Friday, April 19, 2024

SolarEV City Concept can cut both energy cost and CO2 emissions

Many state governments, including the US, China, India, and Japan, have announced so-called “net zero” emission targets by mid-century to steer the world toward an emission pathway consistent with the long-term temperature goal of the Paris Agreement. Net zero targets have also been put forward by regional and local municipalities, including Paris and Kyoto. By 2050, the City of Paris aims to reduce local emissions by 100%, achieving the goal of zero emissions in Paris.

Decarbonization of urban areas is important because CO2 emissions from cities around the world account for 71%-76% of the global CO2 emissions.

Now, a research group from Tohoku University has explored the possibility of integrating rooftop photovoltaics (PVs) with electric vehicles (EVs) as an effective and scalable solution for supplying clean, affordable, and reliable electricity in urban areas, with a focus on Paris and its surrounding areas.

Researchers proposed the SolarEV City Concept that combines solar panels on rooftops with electric vehicles. This dual-purpose system not only helps reduce carbon emissions from gasoline and diesel vehicles but also stores excess electricity generated by the solar panels to power the home during non-sunlight hours. However, the success and efficiency of this concept varies widely from city to city.

For their study, researchers evaluated Paris, France, for the decarbonization potentials of rooftop “PV + EV” in comparison to the surrounding suburban area of Ile-de-France and the reference city Kyoto, Japan.

In the first study based on Kyoto, researchers found that by using 70% of the rooftop area of Kyoto for PVs and converting all passenger vehicles to EVs, Kyoto’s CO2 emission from electricity generation and gasoline-powered cars by 60-74% and saved 22-37% on energy costs by 2030. Then, the analyses were extended to nine Japanese urban areas. They found that more densely urban areas in Japan, like Kawasaki and Tokyo, with a small rooftop area and the number of vehicles per capita, showed relatively limited CO2 emission reduction by the SolarEV City Concept.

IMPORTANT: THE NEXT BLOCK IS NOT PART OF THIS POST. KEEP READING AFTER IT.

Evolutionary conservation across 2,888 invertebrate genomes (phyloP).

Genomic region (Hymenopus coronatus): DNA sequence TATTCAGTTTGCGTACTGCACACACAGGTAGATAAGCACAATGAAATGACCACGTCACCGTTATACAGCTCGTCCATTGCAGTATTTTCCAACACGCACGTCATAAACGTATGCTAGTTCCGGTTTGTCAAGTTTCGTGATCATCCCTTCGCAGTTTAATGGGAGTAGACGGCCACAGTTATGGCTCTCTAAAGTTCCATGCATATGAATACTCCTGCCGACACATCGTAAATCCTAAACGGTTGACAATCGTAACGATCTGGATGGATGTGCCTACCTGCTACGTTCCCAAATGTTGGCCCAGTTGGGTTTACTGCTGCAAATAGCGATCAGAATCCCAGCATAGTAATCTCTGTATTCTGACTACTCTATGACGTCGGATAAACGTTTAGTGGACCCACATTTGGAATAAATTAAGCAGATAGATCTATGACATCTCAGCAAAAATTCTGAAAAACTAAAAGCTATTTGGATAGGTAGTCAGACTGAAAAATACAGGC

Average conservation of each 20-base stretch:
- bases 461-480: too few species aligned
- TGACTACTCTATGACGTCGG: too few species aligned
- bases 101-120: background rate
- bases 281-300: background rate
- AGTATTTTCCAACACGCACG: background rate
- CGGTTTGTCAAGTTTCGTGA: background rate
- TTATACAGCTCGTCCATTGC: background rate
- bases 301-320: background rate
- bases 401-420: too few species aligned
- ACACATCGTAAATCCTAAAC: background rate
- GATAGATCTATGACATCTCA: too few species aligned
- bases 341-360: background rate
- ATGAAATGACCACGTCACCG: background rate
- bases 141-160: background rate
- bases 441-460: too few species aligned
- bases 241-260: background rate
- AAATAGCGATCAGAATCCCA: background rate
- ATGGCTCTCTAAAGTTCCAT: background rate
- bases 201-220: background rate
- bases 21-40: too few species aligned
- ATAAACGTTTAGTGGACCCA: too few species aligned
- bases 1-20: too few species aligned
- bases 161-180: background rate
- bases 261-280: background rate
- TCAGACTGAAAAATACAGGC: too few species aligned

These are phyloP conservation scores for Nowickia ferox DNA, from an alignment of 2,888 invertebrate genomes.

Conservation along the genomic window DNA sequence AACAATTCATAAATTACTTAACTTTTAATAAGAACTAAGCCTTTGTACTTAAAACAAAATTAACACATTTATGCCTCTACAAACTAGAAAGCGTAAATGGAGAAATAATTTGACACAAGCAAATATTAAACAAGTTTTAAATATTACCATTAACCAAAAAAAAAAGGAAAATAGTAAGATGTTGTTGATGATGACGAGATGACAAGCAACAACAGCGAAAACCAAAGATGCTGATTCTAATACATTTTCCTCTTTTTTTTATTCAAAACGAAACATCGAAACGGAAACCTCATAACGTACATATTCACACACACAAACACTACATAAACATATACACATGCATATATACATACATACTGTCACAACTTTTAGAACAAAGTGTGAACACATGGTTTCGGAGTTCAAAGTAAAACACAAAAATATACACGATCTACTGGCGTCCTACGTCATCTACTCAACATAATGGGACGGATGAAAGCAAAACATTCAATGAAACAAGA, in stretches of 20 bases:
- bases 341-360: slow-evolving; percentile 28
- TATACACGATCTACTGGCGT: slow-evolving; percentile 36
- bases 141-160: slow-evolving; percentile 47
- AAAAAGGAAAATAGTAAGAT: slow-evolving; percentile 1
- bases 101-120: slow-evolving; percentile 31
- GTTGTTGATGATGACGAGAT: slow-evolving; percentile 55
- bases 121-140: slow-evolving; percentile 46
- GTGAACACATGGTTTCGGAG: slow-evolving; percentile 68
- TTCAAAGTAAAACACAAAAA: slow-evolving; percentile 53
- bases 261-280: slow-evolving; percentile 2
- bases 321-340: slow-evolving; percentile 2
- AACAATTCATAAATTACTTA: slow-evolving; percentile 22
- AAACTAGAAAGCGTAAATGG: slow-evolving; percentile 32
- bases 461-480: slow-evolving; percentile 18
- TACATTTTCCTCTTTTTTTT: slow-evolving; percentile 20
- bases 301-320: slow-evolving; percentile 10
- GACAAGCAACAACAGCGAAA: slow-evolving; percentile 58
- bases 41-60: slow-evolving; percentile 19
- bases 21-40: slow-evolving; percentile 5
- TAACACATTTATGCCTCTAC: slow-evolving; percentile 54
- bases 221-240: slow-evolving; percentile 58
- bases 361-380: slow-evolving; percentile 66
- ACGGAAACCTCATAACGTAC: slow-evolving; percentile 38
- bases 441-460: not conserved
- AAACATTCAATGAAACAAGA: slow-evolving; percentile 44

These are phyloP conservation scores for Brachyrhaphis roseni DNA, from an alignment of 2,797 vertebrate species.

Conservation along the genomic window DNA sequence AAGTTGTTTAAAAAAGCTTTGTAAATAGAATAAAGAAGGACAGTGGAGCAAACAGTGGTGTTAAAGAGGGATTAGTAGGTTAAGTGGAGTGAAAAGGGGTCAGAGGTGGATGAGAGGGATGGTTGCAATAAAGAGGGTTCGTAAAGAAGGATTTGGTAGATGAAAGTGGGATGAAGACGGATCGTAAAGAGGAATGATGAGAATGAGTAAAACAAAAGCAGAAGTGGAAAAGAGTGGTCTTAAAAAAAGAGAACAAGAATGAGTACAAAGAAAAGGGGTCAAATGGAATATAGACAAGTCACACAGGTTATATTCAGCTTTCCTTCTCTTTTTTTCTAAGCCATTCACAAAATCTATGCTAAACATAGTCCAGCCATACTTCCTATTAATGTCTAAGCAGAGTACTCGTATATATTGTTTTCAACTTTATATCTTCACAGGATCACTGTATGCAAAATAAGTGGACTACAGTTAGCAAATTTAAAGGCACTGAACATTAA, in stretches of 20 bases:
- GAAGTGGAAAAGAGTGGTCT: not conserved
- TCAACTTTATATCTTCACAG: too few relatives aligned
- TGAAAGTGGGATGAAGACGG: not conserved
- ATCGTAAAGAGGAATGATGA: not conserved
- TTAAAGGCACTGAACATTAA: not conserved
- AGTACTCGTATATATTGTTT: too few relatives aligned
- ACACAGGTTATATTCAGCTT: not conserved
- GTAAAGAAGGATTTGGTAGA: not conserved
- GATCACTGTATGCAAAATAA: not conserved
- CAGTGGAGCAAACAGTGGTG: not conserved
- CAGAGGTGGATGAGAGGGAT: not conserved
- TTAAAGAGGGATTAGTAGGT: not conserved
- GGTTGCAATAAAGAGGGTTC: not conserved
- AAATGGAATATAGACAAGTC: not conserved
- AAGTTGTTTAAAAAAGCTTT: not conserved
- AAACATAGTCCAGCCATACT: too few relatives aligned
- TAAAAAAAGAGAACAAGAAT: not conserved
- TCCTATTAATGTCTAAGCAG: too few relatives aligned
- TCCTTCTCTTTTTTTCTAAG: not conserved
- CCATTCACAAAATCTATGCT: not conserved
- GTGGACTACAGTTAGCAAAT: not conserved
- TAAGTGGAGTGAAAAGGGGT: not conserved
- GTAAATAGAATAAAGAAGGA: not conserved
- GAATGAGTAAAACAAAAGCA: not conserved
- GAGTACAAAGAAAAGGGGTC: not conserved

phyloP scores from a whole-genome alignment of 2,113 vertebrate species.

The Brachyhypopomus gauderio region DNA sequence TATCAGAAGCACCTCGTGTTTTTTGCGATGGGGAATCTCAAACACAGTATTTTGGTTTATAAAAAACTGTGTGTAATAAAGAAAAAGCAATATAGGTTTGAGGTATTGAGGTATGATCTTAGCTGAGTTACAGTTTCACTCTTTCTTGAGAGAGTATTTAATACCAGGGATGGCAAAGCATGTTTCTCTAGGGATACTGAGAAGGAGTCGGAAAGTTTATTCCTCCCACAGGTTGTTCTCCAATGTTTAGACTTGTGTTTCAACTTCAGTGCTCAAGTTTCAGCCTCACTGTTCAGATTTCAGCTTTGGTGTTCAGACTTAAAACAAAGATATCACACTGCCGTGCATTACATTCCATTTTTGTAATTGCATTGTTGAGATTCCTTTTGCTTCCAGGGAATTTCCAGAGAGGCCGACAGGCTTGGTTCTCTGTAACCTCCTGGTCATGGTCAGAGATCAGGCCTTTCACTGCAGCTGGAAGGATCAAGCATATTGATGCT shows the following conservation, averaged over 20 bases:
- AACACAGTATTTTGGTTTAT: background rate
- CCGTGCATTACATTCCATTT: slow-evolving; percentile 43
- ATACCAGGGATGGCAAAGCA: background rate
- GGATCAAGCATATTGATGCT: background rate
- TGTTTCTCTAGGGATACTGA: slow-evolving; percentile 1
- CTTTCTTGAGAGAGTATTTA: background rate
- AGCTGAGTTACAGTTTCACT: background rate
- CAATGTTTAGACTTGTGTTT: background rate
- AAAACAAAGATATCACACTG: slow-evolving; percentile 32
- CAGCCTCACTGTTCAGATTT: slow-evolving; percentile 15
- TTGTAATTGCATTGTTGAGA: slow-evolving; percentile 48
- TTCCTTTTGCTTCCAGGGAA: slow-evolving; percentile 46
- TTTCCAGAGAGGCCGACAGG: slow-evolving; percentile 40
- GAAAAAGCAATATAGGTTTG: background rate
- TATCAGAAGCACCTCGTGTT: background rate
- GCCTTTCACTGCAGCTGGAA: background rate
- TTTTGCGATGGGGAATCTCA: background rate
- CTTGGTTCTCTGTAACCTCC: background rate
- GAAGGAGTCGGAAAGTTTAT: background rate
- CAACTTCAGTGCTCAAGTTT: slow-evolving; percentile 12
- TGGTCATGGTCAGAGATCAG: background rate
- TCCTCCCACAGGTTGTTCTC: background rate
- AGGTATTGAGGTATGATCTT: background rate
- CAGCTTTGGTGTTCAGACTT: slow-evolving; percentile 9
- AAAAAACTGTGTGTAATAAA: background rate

However, similar studies conducted in South Korea, China, and Indonesia have reported significant emissions reductions and energy cost savings in different urban contexts.

Until now, no research has delved into PV + EV systems usage in cities located at high latitudes with hourly supply-demand equilibrium. Solar insolation and electricity demand in such cities exhibit seasonal variations, particularly influenced by winter heating needs. The researchers undertook a study to determine the potential advantages of implementing the SolarEV City Concept in Paris, along with the Ile-de-France region, while also drawing comparisons with Kyoto as the reference city.

“As Paris is a highly urbanized area, we found the city could only supply approximately 30% of its electricity needs through rooftop PVs,” points out Associate Professor Takuro Kobashi, who co-led the research and is based at Tohoku University’s Graduate School of Environmental Studies. “And also, since most PV generation is consumed inside the city, the impact of EVs as storage batteries is limited.”

The surrounding Paris region, which comprises many low-rise buildings covering 71% of the rooftops, could meet 78% of the annual electricity demand in 2019. With the addition of electric vehicles as storage batteries, it was possible to supply approximately 60% of electricity while accounting for the supply-demand of the EVs themselves. This could lead to a 23% reduction in energy costs by 2030.

“Our study not only highlights the carbon reduction potential of implementing a SolarEV City in Paris and the Ile-de-France, but it shows the need to consider regional variations,” adds Kobashi in an official statement. With achieving carbon neutrality by 2050 at the top of the agenda for governments across the globe, SolarEV Cities could go a long way to ensuring this happens.